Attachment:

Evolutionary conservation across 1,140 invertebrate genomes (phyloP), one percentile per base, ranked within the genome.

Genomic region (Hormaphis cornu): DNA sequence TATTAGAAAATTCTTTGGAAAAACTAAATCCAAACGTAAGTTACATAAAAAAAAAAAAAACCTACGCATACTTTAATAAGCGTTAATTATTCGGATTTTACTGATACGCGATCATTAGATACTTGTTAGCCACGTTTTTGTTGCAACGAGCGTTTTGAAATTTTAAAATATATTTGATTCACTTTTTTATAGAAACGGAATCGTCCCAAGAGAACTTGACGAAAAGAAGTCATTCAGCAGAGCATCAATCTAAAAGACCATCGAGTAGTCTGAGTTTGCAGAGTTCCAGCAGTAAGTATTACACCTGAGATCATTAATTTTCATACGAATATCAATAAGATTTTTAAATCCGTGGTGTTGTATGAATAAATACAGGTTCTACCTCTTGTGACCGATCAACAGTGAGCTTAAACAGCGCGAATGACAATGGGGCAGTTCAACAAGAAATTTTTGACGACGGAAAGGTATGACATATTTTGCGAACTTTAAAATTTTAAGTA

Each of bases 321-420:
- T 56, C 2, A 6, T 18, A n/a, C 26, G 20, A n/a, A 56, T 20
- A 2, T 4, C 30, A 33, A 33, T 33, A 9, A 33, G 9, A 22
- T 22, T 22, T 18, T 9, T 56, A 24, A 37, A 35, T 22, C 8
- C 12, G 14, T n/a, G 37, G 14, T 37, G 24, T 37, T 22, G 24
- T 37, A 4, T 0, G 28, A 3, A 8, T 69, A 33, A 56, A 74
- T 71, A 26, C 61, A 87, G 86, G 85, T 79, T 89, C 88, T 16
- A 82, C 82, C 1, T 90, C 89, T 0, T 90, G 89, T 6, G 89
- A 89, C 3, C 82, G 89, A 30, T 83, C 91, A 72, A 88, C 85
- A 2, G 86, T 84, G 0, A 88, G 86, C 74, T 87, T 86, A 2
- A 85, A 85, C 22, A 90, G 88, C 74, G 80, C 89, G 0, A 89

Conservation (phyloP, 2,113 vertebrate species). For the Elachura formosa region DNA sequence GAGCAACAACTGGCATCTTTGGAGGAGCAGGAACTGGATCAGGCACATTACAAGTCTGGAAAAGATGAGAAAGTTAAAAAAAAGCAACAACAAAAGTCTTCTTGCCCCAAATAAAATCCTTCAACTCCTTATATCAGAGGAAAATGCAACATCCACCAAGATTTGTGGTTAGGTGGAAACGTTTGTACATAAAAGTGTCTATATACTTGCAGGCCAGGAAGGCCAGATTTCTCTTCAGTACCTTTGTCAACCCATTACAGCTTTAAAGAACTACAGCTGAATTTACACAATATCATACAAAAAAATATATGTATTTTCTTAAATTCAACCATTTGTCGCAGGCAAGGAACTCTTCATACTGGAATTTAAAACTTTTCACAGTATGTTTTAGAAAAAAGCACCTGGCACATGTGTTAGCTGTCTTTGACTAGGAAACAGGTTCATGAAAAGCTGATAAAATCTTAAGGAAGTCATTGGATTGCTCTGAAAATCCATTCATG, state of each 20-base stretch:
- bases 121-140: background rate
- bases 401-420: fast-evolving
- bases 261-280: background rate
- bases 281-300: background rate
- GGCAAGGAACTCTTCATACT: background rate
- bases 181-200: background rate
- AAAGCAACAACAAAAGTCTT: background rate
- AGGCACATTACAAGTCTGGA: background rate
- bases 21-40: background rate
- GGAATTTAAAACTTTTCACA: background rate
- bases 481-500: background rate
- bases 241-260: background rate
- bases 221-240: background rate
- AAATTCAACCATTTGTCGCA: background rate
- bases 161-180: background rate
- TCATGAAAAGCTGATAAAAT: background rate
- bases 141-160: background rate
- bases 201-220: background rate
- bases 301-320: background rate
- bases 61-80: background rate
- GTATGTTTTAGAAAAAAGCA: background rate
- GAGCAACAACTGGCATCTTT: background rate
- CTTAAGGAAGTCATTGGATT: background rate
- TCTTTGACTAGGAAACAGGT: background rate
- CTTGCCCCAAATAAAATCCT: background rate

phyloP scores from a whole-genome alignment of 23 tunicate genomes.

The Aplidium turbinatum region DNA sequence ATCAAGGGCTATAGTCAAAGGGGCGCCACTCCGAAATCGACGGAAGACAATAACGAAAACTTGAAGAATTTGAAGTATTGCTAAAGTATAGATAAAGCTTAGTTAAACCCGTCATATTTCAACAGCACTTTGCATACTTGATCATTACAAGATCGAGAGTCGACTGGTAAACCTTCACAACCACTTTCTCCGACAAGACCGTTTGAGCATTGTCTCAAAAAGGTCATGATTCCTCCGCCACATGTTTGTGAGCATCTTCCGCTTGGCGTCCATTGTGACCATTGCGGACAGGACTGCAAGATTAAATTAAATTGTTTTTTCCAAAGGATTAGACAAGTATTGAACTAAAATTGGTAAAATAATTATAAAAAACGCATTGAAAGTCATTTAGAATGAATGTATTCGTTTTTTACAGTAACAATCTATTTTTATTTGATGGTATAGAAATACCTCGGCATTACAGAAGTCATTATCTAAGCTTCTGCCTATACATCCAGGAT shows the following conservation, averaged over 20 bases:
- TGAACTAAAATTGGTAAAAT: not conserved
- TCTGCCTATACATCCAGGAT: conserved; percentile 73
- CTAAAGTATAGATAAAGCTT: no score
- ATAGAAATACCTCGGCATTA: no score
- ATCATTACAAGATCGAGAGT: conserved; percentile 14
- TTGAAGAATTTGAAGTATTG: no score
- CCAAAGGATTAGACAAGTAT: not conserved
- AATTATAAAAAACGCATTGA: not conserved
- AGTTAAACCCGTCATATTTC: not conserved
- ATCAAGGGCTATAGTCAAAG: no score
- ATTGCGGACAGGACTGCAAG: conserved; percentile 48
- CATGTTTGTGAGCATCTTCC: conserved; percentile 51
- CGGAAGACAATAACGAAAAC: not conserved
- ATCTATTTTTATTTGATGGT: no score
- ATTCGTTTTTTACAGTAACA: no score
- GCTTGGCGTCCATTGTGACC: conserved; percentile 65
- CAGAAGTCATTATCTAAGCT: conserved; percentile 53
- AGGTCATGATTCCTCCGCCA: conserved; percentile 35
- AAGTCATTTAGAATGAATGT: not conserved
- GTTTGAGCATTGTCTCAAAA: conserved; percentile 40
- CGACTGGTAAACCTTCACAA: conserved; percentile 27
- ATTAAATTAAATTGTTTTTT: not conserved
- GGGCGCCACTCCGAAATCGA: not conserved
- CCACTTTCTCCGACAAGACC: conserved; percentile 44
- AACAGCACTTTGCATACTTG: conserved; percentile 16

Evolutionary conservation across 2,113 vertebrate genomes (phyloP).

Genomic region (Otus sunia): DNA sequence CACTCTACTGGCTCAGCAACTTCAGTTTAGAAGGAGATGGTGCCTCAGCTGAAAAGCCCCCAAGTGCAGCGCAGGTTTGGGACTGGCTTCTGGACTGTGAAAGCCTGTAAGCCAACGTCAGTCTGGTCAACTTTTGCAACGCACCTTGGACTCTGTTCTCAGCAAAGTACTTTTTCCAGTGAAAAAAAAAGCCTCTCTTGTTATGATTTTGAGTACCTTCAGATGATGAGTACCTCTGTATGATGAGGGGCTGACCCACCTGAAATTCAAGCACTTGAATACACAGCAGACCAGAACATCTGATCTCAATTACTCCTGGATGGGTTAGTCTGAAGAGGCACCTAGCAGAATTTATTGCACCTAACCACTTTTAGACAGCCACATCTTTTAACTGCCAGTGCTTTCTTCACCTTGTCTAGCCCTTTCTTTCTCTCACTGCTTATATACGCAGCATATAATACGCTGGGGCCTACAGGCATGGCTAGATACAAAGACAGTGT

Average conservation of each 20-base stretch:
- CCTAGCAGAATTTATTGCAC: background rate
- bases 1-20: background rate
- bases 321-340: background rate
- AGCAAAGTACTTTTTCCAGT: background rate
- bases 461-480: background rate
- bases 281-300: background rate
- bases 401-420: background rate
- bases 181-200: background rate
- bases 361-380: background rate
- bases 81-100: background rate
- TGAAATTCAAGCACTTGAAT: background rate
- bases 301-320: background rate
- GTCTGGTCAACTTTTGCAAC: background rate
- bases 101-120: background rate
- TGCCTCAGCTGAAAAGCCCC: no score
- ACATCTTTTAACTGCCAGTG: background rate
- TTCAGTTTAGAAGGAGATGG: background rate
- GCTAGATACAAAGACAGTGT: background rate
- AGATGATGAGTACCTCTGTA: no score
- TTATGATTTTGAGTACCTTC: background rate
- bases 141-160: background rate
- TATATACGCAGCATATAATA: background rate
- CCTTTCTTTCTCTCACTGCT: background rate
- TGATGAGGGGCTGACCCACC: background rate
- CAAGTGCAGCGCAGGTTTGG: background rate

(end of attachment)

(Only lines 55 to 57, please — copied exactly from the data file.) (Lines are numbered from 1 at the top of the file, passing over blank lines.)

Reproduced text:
- ATCTATTTTTATTTGATGGT: no score
- ATTCGTTTTTTACAGTAACA: no score
- GCTTGGCGTCCATTGTGACC: conserved; percentile 65